While the Auckland housing market is finally slowing, other centres are on the rise.
Nationwide residential property values surged ahead in the year to December 2015, at a rate of more than 10 per cent faster than for the same period the previous year.
The latest statistics from Quotable Value (QV) showed nationwide residential property values increased from $488,674 in December 2014 to $558,146 in December 2015, an increase of 14 .2 per cent.
Home values in the Auckland region increased 22.5 per cent, from $761,858 in December 2014 to $933,264 in December 2015. They rose 4.1 per cent over the past three months but only 0.2 per cent over the final month of 2015.
Sales volumes were also up on 2014 for much of year with the exception of January 2015. March 2015 had the highest number of sales at over 10,000 residential properties sold in that month.
QV national spokesperson Andrea Rush said massive increases in Auckland home values during the first nine months of last year happened at a rate not seen since the early 1990s, leading the government and Reserve Bank to introduce measures to curb Auckland investors.
"These huge hikes in home values and pending restrictions on investors saw many look to move or invest outside of the Auckland region for more affordable homes or better rental yields during 2015."
"This resulted in an increase in activity and demand in previously slow housing markets in upper and central North Island centres including Hamilton, Tauranga, the Waikato district, Hawkes Bay, Whangarei and Rotorua," Ms Rush said.
Tauranga home values continue to rise quickly, up 18.2 per cent year on year and 7.8 per cent over the past three months of the year.
Home values in Hamilton city also surged ahead during 2015, up 19.5 per cent year on year and 6.7 per cent since October, which was a slightly slower rate than the previous two months so the rate of value increases now appears to be starting to slow a little.
Many of the North Island provincial centres on the outskirts of the Super City and also within close proximity of Auckland began to see significant value increases during the middle of the year as more buyers turned their sights outside of the over-heated Auckland market.
Statistics show first home buyers returned to the market in 2015. Back in October 2013 the Reserve Bank put in place the Loan to Value (LVR) speed limits which limited banks' lending to customers with low deposits. That had the effect of decreasing the first home buyer share of sales in Auckland.
CoreLogic director of research Jonno Ingerson said first home buyers are finding ways back into the market.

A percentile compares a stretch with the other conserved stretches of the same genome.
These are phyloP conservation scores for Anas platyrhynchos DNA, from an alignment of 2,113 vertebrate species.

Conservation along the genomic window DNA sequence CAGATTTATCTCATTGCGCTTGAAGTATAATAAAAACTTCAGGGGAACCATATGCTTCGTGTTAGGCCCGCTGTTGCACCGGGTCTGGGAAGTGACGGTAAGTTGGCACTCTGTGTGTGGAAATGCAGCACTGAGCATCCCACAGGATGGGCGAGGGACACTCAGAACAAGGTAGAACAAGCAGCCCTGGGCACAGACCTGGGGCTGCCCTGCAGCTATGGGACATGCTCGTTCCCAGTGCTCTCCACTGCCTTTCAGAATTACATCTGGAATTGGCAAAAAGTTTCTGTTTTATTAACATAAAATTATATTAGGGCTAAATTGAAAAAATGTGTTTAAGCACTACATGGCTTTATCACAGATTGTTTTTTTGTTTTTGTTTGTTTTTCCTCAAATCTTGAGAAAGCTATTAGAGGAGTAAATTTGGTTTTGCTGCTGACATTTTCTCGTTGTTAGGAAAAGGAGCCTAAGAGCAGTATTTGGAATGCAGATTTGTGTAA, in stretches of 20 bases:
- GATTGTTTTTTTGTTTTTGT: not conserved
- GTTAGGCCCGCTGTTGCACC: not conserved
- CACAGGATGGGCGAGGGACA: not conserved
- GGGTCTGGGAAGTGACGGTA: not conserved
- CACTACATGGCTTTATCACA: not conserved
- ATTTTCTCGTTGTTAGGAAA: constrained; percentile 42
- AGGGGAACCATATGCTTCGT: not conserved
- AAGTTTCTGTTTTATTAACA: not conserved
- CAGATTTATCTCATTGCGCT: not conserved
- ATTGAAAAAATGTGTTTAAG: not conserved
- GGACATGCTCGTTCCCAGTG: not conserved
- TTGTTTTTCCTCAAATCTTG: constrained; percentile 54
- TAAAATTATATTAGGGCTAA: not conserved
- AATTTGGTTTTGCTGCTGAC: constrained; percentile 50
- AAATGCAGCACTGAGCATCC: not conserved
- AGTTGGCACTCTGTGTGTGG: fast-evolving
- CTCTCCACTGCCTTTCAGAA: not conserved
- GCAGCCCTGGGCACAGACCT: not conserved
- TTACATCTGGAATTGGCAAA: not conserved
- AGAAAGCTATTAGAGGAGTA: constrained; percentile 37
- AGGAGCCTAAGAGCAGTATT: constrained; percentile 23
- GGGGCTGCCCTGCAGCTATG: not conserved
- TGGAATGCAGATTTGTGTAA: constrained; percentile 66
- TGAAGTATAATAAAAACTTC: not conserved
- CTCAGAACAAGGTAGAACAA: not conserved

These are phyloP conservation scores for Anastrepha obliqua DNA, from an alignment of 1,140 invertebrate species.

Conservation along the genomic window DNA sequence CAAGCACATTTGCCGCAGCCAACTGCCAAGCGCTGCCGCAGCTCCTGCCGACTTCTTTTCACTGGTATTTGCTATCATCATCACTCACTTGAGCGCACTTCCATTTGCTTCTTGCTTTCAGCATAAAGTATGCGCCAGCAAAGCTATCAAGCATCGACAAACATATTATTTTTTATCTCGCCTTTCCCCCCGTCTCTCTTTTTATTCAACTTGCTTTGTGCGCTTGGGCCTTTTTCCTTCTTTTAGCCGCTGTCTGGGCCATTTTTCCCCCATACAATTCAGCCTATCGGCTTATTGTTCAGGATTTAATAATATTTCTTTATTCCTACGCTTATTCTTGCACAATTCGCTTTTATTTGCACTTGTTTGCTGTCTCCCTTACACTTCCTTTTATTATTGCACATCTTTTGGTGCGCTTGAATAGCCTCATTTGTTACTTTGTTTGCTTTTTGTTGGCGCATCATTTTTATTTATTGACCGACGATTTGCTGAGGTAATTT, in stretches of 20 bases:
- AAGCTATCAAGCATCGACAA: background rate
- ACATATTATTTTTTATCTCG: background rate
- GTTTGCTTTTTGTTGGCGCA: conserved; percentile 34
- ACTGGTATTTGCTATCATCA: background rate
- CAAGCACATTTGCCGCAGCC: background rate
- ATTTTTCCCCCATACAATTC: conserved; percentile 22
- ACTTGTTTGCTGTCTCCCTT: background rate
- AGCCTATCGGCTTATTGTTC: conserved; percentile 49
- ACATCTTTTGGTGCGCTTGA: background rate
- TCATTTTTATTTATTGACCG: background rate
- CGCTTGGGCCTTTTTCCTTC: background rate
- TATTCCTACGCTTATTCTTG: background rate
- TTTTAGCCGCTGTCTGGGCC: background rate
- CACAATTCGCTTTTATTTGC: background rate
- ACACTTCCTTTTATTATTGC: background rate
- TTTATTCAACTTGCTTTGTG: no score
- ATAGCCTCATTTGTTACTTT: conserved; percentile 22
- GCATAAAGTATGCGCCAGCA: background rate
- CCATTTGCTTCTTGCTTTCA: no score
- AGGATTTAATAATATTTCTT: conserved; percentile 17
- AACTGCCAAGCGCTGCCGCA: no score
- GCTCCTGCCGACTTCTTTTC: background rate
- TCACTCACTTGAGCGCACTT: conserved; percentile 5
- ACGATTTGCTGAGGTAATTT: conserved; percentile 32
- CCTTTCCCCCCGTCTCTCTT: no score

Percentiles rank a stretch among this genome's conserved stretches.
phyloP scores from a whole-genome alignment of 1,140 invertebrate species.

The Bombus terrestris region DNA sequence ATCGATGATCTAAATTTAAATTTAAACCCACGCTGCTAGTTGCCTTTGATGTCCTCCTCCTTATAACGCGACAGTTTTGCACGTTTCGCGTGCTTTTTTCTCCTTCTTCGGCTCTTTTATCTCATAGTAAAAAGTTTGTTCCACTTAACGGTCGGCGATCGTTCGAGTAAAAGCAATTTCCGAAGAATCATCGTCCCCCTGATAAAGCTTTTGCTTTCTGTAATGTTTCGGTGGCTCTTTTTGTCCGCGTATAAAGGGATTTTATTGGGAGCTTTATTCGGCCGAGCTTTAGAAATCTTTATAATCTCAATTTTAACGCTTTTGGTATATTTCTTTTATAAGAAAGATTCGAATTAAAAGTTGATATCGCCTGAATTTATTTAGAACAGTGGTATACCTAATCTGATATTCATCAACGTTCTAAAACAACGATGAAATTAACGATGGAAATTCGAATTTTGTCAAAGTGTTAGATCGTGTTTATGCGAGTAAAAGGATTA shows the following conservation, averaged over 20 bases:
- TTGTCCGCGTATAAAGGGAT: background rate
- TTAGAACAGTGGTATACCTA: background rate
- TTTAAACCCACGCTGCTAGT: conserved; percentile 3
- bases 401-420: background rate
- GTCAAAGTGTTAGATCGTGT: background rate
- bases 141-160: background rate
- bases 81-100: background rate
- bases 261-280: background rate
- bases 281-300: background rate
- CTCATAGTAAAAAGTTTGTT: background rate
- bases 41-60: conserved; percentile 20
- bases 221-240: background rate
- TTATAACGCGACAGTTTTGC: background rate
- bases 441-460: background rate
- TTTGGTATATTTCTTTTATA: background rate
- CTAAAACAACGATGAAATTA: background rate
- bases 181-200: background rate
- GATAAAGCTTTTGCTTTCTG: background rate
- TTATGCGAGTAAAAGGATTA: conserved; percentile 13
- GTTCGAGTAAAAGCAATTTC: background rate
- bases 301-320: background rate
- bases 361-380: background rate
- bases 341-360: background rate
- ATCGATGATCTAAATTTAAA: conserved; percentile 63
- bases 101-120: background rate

"As a result the share of first home buyer sales is now back to 23 per cent and climbing. The story is similar outside Auckland."
"Another clear trend in the types of buyers active in various markets was the spread of Auckland people and money to the surrounding areas. From the buyer classification analysis we can see people's movement patterns. During 2015 there was an increase in Aucklanders moving to Hamilton, Tauranga and Waikato District."
In Tauranga this movement of Aucklanders has been increasing steadily since 2012 when they accounted for just 12 per cent of movers, increasing to 30 per cent by the end of last year.
Also in Tauranga 10 per cent of 2014 sales were to investors buying in Tauranga for the first time, this increased to 13 per cent at the end of 2015.
"With the various Government and Reserve Bank restrictions now beginning to take effect, and foreign buyers apparently much less active, our expectations are that Auckland values will drop a few percent over the next few months," Mr Ingerson said.
"However mortgage interest rates are at historic lows, migration at historic highs, and there is a substantial shortage of housing in Auckland. These are strong factors putting upward pressure on Auckland prices, and as a result any drop in values is likely to be shallow and short-lived."
"While Auckland may take a breather, the surrounding areas are likely to continue to rise, driven both by local demand and by Aucklanders choosing to move to more affordable locations. However the value growth we saw in Hamilton in late 2015 of more than 10% per quarter will not continue, instead settling back to a more moderate rate of value increase. Most of the top half of the North Island will continue to increase likewise," Mr Ingerson said.